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Bad moves abound on Sunday
If you watched our games this weekend, you’ll understand why we took immediate action to stem the tide of helmet-to-helmet hits. Many of the league’s head coaches were hit in the head one too many times during their playing careers.
The coaching in football was so bad this weekend that I had to fire off a special Monday edition of NFL Truths:
What Childress did following Minnesota’s crushing loss Sunday night was certainly a fireable offense. In the aftermath of Green Bay’s 28-24 victory, Chilly buried what was left of Favre’s tattered reputation.
“You can’t throw it to them, you’ve got to play within the confines of our system,” Childress ranted. “Sometimes it’s OK to punt the football. You can’t give seven points going the other way, not in a game like this.”
Favre threw three interceptions Sunday night, including a pick the Packers turned into six points. Chilly didn’t stop there. He admitted to reporters that he considered benching Favre. Childress complained that Favre missed a wide-open Percy Harvin on one interception play.
Childress impersonated Mike Singletary, mistaking one of the game’s greatest players and the Vikings’ lone hope for fixing this season for Alex Smith or some other QB not holding a $20 million contract.
What was the upside in Chilly’s postgame rant?
Does Childress think Tarvaris Jackson is going to save the season? Does Childress not understand that Favre is emotionally unstable in a good and a bad way?
Brett Favre is exactly who we thought he was — The Old Gunslinger. Childress knew what he was getting when he sent Ryan Longwell, Jared Allen and Steve Hutchinson to Mississippi to talk Favre out of retirement.
You ride the rollercoaster. At 2-4, the Vikings are not out of the NFC Super Bowl race. This is not the time to push Favre’s emotional buttons. Surely Childress recognizes Favre is under a great deal of stress.
The NFL-Jenn Sterger investigation has likely created havoc in Favre’s home life. “Saturday Night Live” clowned Favre with a spoof Wrangler Jeans commercial. He’s battling chronic elbow and ankle injuries. And he’s trying to adjust to Randy Moss, who is still wildly talented but also wildly inconsistent with his route running and effort. (Check Favre’s third interception and look at Moss’ effort.)
Look, I get that it’s popular to bash Favre. He certainly deserves criticism for his play Sunday night, and he created the Sterger mess. As members of the media, we should rip Favre.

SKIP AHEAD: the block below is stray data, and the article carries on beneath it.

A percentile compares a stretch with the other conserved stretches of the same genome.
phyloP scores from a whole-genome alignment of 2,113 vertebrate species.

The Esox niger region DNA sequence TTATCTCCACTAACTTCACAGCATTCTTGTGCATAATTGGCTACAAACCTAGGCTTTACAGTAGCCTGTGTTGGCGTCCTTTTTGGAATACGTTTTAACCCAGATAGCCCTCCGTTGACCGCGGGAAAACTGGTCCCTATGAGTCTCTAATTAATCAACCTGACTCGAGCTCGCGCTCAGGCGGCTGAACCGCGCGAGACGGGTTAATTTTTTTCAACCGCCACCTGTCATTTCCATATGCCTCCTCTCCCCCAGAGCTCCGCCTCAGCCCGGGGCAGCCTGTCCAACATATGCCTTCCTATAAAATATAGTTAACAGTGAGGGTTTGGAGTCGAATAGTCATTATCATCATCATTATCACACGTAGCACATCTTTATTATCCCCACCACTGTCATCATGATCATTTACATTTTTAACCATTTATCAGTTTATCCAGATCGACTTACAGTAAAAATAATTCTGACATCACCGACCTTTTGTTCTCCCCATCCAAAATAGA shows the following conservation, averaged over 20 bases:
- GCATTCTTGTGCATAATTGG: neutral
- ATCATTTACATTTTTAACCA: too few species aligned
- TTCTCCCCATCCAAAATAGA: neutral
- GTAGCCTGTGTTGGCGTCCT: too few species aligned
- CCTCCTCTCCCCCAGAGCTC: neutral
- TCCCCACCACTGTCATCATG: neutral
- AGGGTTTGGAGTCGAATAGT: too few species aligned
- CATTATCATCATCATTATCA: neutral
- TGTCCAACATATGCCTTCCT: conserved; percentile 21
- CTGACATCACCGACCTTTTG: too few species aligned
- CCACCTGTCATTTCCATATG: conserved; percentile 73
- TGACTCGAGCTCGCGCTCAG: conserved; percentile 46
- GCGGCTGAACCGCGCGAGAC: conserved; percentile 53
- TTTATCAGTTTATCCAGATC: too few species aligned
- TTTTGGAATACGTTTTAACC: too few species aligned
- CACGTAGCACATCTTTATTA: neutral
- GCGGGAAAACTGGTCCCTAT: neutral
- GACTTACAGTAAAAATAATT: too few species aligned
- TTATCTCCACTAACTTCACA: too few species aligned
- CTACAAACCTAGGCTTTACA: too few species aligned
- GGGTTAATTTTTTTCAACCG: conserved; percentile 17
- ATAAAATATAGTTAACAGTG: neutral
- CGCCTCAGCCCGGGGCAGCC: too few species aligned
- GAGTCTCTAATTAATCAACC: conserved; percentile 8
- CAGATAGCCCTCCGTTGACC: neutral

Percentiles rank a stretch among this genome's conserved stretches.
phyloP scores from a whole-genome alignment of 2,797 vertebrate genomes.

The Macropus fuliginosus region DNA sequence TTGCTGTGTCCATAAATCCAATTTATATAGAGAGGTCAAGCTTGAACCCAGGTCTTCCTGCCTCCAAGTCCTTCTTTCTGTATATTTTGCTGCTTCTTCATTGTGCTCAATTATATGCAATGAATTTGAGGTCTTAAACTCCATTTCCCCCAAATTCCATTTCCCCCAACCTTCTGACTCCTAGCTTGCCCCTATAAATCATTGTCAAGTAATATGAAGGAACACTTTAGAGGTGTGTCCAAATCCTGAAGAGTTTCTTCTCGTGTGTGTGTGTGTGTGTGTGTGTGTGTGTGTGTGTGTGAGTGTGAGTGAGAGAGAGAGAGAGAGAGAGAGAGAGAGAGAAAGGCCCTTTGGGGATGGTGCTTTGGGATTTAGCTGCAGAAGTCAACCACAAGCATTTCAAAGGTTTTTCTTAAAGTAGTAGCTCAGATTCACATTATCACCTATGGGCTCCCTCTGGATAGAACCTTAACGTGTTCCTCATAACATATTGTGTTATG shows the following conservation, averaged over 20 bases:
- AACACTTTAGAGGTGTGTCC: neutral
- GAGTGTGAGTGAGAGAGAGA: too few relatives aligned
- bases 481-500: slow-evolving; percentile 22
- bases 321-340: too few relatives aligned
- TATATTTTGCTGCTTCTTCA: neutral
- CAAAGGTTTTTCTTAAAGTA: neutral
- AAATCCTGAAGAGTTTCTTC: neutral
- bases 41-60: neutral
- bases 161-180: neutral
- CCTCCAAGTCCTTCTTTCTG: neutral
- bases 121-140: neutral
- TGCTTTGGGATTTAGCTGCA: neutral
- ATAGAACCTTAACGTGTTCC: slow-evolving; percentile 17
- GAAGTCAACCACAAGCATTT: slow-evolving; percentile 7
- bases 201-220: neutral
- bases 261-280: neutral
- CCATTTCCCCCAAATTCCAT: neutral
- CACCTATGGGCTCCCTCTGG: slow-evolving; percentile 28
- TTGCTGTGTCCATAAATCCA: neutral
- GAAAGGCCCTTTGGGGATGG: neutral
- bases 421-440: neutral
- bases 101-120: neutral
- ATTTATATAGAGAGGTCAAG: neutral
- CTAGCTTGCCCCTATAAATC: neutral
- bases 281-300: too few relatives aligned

Childress is a coach, not a columnist. He needs to be fighting for Brett Favre. There’s still time for Favre to fix this. But Childress may have pushed Favre over the edge Sunday night. In his postgame press conference, Favre did not sound like someone ready to take on the New England Patriots.
“If I can play but not be effective, then it’s not worth playing,” said the man with the ironman starting streak.
9. Bill Belichick’s late-game decision to go for it on fourth-and-1 from the New England 49 is indefensible.
It’s bad football. It was bad coaching. The fact that Norv Turner’s San Diego Chargers were unable to capitalize does not make Belichick’s decision acceptable.
Leading by three points with 2 minutes to play, the Patriots got stuffed on a running play and gave San Diego a great opportunity to steal the game.
8. Someone tell Marvin Lewis there is never a good reason to go for two points in the third quarter of a football game.
Seriously, coaches have these little cards that tell them when to go for two and when to kick an extra point. They should be forbidden from looking at the card until the final five minutes of the game. Before then, there’s never a reason to go for two.
Late in the third, the Bengals scored a touchdown that cut Atlanta’s lead to 24-19. Marvin went for two and failed. On Atlanta’s ensuing possession, Pacman Jones stripped a Falcons receiver and scored a touchdown, putting the Bengals ahead 25-24. Marvin went for two again. Chad Ochocinco dropped Carson Palmer’s pass.
Had the Bengals simply kicked two extra points, they would’ve had a three-point lead going into the fourth quarter.
7. Chiefs coach Todd Haley is so concerned with getting credit for K.C.’s success that he has repeatedly made “aggressive” coaching decisions that are just plain stupid.
Early in the fourth quarter Sunday, the Chiefs had a chance to go up two scores on the Jaguars by kicking a 42-yard field goal on fourth and three. Haley ran the ball instead. Jamaal Charles was stuffed for a one-yard loss.
Luckily, the Chiefs were playing the Jaguars and off-the-street quarterback Todd Bouman. The Chiefs scored two more TDs and won 42-20.
The truth is, Kansas City’s 4-2 record is a mirage and Haley knows it. Kansas City is feasting on a soft schedule and good fortune. Two of their four victories came against backup quarterbacks (Cleveland and Jacksonville). The other two victories are over two of the league’s most disappointing teams (San Diego and San Francisco). Cleveland, Jacksonville, San Diego and San Francisco have a combined record of 8-20.